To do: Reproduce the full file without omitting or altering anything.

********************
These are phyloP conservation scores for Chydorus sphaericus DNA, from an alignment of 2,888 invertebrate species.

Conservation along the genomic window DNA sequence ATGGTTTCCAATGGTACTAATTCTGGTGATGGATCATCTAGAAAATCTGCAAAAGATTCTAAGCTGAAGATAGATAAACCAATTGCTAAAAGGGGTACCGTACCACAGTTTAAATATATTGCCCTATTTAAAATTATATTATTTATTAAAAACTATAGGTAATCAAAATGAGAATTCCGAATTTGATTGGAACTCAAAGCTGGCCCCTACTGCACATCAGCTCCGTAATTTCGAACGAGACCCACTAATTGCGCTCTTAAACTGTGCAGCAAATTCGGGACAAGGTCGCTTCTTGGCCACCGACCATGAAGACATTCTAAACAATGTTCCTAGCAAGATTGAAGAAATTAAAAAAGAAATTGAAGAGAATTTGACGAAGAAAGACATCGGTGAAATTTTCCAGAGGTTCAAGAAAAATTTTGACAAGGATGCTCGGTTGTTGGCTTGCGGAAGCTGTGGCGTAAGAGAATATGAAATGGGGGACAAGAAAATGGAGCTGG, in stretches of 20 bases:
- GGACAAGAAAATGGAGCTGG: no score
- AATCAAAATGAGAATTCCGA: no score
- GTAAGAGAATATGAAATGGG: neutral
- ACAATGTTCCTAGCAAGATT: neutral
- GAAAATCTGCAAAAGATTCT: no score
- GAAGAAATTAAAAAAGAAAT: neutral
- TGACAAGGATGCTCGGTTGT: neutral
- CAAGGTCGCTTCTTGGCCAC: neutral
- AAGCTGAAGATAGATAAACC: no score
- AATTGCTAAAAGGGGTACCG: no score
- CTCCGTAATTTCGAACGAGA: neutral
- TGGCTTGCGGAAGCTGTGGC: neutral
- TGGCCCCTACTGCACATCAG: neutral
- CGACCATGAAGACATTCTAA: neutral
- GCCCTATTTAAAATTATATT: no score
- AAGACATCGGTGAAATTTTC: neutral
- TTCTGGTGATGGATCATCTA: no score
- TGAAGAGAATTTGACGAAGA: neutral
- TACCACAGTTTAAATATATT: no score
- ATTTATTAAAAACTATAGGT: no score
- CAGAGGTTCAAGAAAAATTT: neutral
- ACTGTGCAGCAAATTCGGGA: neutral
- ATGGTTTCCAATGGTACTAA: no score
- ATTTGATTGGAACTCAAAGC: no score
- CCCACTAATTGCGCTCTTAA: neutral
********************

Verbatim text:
These are phyloP conservation scores for Chydorus sphaericus DNA, from an alignment of 2,888 invertebrate species.

Conservation along the genomic window DNA sequence ATGGTTTCCAATGGTACTAATTCTGGTGATGGATCATCTAGAAAATCTGCAAAAGATTCTAAGCTGAAGATAGATAAACCAATTGCTAAAAGGGGTACCGTACCACAGTTTAAATATATTGCCCTATTTAAAATTATATTATTTATTAAAAACTATAGGTAATCAAAATGAGAATTCCGAATTTGATTGGAACTCAAAGCTGGCCCCTACTGCACATCAGCTCCGTAATTTCGAACGAGACCCACTAATTGCGCTCTTAAACTGTGCAGCAAATTCGGGACAAGGTCGCTTCTTGGCCACCGACCATGAAGACATTCTAAACAATGTTCCTAGCAAGATTGAAGAAATTAAAAAAGAAATTGAAGAGAATTTGACGAAGAAAGACATCGGTGAAATTTTCCAGAGGTTCAAGAAAAATTTTGACAAGGATGCTCGGTTGTTGGCTTGCGGAAGCTGTGGCGTAAGAGAATATGAAATGGGGGACAAGAAAATGGAGCTGG, in stretches of 20 bases:
- GGACAAGAAAATGGAGCTGG: no score
- AATCAAAATGAGAATTCCGA: no score
- GTAAGAGAATATGAAATGGG: neutral
- ACAATGTTCCTAGCAAGATT: neutral
- GAAAATCTGCAAAAGATTCT: no score
- GAAGAAATTAAAAAAGAAAT: neutral
- TGACAAGGATGCTCGGTTGT: neutral
- CAAGGTCGCTTCTTGGCCAC: neutral
- AAGCTGAAGATAGATAAACC: no score
- AATTGCTAAAAGGGGTACCG: no score
- CTCCGTAATTTCGAACGAGA: neutral
- TGGCTTGCGGAAGCTGTGGC: neutral
- TGGCCCCTACTGCACATCAG: neutral
- CGACCATGAAGACATTCTAA: neutral
- GCCCTATTTAAAATTATATT: no score
- AAGACATCGGTGAAATTTTC: neutral
- TTCTGGTGATGGATCATCTA: no score
- TGAAGAGAATTTGACGAAGA: neutral
- TACCACAGTTTAAATATATT: no score
- ATTTATTAAAAACTATAGGT: no score
- CAGAGGTTCAAGAAAAATTT: neutral
- ACTGTGCAGCAAATTCGGGA: neutral
- ATGGTTTCCAATGGTACTAA: no score
- ATTTGATTGGAACTCAAAGC: no score
- CCCACTAATTGCGCTCTTAA: neutral